Through deduction, the investigator analyzes the implications of the hypothesis. That is, he considers what would be observed if the hypothesis were true. Deductive arguments are stated as syllogisms. The categorical syllogism organizes thinking by categories. The illustration of the crows given earlier was a categorical syllogism. Another type is the hypothetical, or an "if-then" statement. If I pass this test, I will pass the course. I passed the test. Therefore, I passed the course. The alternative syllogism is an "either-or" statement. Either I will earn some money or I will go hungry. I did not earn any money. Therefore, I will go hungry. The disjunctive syllogism is a "can’t be both" statement. It cannot be both a rainy day and a good day to make hay. It is a rainy day. Therefore, it is not a good day to make hay. Deductive arguments are limited to knowledge that is already known. However, if the major premise and the minor premise are both true and the structure of the argument is correct, then the conclusion must necessarily follow and be true.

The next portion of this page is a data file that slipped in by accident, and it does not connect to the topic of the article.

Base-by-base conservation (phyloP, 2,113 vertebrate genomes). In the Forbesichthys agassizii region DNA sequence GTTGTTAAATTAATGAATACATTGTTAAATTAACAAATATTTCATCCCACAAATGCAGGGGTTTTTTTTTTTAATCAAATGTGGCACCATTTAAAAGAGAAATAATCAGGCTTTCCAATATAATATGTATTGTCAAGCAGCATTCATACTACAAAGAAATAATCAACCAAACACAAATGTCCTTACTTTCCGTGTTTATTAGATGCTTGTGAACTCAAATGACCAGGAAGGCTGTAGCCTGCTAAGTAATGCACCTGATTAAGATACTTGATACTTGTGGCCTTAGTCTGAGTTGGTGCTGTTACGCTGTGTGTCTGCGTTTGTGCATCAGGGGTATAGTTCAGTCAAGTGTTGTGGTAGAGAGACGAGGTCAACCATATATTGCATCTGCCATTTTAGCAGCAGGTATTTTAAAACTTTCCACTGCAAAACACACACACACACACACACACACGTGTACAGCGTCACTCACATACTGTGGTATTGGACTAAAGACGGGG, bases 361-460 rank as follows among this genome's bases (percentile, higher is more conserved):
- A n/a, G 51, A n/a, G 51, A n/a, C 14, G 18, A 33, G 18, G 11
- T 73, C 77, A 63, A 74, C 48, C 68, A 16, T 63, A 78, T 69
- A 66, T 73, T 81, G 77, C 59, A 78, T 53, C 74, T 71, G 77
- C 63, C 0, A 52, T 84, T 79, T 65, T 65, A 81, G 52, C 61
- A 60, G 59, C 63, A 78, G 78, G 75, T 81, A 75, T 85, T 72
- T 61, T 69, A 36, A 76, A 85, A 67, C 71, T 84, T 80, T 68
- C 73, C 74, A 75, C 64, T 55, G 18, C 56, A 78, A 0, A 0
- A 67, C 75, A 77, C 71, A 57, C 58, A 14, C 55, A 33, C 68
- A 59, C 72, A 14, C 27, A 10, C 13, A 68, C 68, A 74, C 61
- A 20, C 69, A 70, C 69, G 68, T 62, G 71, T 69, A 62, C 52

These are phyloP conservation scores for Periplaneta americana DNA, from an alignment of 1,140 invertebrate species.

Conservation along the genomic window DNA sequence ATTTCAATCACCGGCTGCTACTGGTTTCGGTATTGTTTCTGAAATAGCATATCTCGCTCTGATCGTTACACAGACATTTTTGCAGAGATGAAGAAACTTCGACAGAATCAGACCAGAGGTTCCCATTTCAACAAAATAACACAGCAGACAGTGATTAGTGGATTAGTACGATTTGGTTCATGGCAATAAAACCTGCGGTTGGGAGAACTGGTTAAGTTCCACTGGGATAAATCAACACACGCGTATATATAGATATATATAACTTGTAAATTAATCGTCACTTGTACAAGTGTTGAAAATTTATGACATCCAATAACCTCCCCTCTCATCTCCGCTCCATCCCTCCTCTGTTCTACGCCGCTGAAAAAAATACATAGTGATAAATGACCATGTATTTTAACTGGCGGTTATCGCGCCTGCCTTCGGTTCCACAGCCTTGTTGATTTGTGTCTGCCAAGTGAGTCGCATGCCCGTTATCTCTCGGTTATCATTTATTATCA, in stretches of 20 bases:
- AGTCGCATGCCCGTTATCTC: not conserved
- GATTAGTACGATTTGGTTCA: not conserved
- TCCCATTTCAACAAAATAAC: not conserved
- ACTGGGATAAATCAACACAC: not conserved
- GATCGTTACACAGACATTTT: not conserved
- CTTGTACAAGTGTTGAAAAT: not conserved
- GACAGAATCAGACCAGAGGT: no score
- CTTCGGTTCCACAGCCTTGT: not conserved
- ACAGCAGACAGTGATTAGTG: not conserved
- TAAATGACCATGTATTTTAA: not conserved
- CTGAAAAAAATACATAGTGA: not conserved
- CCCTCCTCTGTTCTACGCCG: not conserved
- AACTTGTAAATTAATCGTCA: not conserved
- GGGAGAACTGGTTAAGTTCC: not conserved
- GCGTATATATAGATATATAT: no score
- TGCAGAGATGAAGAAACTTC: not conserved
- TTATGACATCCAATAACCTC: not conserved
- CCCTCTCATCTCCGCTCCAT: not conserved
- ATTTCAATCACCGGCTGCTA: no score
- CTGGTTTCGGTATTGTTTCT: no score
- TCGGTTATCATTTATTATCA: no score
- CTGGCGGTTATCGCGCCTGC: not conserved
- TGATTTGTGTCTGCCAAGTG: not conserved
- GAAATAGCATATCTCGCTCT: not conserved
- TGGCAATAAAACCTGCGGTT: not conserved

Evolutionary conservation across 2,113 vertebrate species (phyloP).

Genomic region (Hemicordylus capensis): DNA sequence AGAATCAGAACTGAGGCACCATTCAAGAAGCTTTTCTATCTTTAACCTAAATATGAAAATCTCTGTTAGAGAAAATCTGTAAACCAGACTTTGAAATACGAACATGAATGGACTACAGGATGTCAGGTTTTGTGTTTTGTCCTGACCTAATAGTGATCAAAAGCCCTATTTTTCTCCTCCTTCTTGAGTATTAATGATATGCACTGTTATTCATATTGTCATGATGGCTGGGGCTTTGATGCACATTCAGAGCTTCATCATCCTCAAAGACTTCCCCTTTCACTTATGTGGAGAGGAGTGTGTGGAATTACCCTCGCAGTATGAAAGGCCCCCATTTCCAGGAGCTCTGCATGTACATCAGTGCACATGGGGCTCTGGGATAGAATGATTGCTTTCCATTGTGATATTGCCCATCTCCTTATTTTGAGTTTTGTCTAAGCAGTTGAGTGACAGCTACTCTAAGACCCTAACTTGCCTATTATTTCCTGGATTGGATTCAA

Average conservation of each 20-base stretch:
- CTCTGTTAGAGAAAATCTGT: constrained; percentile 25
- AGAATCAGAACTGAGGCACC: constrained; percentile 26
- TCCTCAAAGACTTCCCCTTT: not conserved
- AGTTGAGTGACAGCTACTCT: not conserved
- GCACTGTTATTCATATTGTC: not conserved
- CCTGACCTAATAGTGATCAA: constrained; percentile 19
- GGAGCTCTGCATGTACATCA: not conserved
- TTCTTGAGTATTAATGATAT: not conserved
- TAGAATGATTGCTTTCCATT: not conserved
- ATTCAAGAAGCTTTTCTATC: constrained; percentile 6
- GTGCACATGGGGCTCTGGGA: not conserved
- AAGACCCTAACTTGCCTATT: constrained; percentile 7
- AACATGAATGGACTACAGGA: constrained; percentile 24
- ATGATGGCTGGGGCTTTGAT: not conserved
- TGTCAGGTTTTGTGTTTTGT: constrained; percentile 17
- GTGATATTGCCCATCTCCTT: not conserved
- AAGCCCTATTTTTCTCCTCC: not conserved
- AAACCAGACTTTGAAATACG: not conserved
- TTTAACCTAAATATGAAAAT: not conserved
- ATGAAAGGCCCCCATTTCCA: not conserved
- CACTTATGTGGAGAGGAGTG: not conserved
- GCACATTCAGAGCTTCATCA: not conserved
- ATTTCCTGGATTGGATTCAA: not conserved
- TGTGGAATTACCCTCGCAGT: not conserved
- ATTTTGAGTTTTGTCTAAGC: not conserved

4. Collection and Analysis of Data

The deduced implications of the hypothesis are tested by gathering data through observation, testing, and experimentation that is relevant to the hypothesis.

5. Confirming or Rejecting the Hypothesis

The data is collected and analyzed so the results can be used to confirm or reject the hypothesis. The investigator determines if the findings support or do not support the hypothesis. He does not claim to prove a hypothesis, since the scientific method, although very systematic and thorough, cannot claim absolute truth.

The steps of the scientific method are conceptually separate, but it is well to remember there are no absolute boundaries, and they tend to overlap in practice. Sometimes the sequence even varies from the prescribed order.



1. Name six sources from which you can obtain dependable knowledge about education.

2. Define in a short statement or paragraph each of the six sources of dependable knowledge about education.

3. Demonstrate your understanding of the deductive syllogism by writing an example not used in the information sheet.

4. Demonstrate your understanding of inductive reasoning by writing an example not used in the information sheets.

5. Discuss how deductive and inductive reasoning may be used in the scientific method of obtaining dependable knowledge about education.